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Permittivity a function of frequency

  1. Aug 4, 2008 #1
    How is permittivity a function of frequency ?
    And how is permittivity a function of frequency in relation to the refractive index ?
  2. jcsd
  3. Aug 4, 2008 #2


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    The permittivity of a given media depends on the electric susceptibility of the media, which can be considered a measure of how easily the media is polarised by the application of an external electric field. Now in general, when an electric field is applied to dielectric media, the media will not polarise instantaneously. In other words, polarisation occurs some time after the electric field was initially applied, this results in a so-called 'phase difference' between the frequency of the applied electric field and the polarisation of the dielectric media.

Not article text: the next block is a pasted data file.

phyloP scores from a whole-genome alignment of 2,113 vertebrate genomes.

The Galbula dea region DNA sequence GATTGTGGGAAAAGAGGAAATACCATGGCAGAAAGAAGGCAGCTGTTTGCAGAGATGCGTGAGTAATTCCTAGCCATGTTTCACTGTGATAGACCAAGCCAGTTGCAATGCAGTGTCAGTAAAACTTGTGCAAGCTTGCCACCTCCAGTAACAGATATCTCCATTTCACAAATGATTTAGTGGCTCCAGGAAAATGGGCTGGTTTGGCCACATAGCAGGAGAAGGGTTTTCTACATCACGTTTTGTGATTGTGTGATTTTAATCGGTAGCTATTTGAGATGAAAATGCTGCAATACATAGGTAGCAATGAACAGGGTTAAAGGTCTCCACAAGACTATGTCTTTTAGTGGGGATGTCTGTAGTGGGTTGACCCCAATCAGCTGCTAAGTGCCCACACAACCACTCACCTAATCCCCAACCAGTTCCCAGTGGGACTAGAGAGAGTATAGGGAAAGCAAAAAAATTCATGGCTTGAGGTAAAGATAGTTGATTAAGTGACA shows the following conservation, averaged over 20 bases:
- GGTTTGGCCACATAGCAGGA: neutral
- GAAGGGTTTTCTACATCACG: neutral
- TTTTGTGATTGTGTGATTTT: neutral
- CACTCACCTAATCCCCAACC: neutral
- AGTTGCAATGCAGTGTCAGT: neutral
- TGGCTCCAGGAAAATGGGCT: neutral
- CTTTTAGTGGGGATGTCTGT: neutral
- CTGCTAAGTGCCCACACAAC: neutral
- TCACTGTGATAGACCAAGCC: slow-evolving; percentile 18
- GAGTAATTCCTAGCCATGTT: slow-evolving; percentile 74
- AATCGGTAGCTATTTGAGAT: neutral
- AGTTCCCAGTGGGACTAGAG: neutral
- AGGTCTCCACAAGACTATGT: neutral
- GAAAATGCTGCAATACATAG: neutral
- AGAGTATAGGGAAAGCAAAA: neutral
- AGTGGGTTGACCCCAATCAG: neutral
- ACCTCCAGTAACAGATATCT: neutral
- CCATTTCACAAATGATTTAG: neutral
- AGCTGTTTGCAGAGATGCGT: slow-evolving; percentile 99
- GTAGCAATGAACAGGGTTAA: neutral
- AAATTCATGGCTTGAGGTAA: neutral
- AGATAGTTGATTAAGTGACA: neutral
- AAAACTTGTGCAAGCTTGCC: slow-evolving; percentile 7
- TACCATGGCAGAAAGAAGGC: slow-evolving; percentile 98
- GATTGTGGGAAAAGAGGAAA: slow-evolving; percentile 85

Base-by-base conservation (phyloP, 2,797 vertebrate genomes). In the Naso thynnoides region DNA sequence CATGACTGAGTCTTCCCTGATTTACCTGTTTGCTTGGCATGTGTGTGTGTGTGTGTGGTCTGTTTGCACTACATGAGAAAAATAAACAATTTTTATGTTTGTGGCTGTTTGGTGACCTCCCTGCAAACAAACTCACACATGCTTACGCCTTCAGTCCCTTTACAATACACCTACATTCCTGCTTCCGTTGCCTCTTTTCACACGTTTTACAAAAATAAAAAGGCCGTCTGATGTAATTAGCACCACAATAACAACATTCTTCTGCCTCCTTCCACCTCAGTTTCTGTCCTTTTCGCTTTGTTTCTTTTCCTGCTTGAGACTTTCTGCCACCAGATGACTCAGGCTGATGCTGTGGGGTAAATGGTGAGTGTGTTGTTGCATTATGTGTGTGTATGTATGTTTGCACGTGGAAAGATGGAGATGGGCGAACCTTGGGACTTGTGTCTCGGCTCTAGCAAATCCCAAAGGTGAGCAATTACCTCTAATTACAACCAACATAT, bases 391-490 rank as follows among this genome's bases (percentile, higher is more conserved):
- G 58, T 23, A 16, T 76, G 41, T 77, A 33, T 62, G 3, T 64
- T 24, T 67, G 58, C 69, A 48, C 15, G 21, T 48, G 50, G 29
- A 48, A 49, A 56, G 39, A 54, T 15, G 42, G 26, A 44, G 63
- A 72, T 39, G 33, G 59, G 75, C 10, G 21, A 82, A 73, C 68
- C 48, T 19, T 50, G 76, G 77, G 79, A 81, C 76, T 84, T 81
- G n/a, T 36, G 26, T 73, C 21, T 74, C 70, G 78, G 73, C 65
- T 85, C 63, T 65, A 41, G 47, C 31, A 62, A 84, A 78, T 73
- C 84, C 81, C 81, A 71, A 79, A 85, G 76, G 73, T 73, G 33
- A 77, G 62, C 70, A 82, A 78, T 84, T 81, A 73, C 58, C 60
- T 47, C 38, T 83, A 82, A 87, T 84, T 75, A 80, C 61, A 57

The refractive index is defined as the ratio of the speed of light in vacuum to the phase velocity of light in the dielectric media. The phase velocity of light is a function of the permittivity and permeability of the media.

    I hope that helps.
  4. Aug 4, 2008 #3
    Yes I have both Wikipedia papers on permittivity and one on permeabilty and a classics physics text : Haliday Resnick
    I have definitions and equations. Permittivity seems to be quite a flexable term.
    I would like an explanation on the specific mechanisms of permittivity as it relates to the refractive index. In particular on the 'phase difference' as it relates to an increasing refractive index with frequency.
    I understand that the natural resonance frequency of electrons in the medium corresponds more closely to the higher frequencies in the visable part of the spectrum, resulting in preferential absorption and re emission . And when this re emitted light combines with the incident light the average velocity is lower which increases the refractive index at these wavelenghs.If this is related to the so called 'phase difference' then could you explain the specific mechanism in terms of permittivity.
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